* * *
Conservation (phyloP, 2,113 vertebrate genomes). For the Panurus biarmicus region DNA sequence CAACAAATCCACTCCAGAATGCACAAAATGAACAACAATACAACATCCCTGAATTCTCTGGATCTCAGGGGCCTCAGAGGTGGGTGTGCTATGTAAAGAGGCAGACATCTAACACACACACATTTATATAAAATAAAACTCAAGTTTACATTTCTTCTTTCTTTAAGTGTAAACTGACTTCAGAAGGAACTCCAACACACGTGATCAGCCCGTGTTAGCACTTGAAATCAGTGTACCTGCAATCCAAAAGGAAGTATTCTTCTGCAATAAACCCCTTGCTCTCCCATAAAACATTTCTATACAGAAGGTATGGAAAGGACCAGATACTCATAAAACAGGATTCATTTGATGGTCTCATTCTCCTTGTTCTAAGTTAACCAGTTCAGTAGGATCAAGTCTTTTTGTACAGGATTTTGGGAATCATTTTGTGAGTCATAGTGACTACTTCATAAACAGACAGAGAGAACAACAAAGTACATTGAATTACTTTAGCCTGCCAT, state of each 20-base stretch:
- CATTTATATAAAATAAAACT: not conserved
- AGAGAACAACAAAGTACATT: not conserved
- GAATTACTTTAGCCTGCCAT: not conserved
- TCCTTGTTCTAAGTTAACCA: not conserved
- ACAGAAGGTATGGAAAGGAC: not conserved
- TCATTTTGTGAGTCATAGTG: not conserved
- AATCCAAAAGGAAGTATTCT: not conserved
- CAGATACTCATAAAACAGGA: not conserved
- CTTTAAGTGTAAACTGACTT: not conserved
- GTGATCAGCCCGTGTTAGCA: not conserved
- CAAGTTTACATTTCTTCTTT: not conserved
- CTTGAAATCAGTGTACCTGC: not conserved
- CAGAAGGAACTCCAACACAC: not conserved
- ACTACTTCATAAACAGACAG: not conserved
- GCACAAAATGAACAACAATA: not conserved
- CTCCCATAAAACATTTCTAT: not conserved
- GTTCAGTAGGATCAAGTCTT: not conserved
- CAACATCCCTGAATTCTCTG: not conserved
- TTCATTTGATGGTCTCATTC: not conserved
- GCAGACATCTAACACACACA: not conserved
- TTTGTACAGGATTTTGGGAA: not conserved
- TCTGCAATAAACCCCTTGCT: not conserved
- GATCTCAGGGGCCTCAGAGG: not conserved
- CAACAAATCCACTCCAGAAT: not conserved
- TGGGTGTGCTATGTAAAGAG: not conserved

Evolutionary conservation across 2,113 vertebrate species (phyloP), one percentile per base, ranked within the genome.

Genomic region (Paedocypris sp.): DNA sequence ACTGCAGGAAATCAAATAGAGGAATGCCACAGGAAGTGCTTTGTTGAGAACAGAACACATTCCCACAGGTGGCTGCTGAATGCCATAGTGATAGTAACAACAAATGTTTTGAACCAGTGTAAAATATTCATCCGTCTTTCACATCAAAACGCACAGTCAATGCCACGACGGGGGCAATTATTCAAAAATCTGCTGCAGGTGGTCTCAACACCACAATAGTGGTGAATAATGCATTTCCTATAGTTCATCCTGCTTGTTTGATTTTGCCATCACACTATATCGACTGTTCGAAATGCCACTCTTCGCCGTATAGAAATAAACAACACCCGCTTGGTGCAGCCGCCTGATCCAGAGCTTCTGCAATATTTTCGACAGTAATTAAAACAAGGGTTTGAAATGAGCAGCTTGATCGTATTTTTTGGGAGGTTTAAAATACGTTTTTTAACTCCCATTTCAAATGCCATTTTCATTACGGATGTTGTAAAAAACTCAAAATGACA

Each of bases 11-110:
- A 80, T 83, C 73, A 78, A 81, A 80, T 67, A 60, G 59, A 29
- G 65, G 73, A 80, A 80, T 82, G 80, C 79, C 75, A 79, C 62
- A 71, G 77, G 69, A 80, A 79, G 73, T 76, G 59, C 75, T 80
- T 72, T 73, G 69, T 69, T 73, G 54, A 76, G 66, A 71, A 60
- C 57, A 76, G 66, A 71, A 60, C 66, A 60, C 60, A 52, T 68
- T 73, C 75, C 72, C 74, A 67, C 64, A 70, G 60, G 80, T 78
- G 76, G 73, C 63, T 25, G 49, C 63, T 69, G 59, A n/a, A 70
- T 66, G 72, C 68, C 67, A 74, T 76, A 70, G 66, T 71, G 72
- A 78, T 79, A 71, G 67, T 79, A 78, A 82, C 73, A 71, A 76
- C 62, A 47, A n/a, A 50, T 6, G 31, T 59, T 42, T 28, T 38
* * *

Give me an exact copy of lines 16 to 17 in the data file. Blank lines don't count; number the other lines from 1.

- GCACAAAATGAACAACAATA: not conserved
- CTCCCATAAAACATTTCTAT: not conserved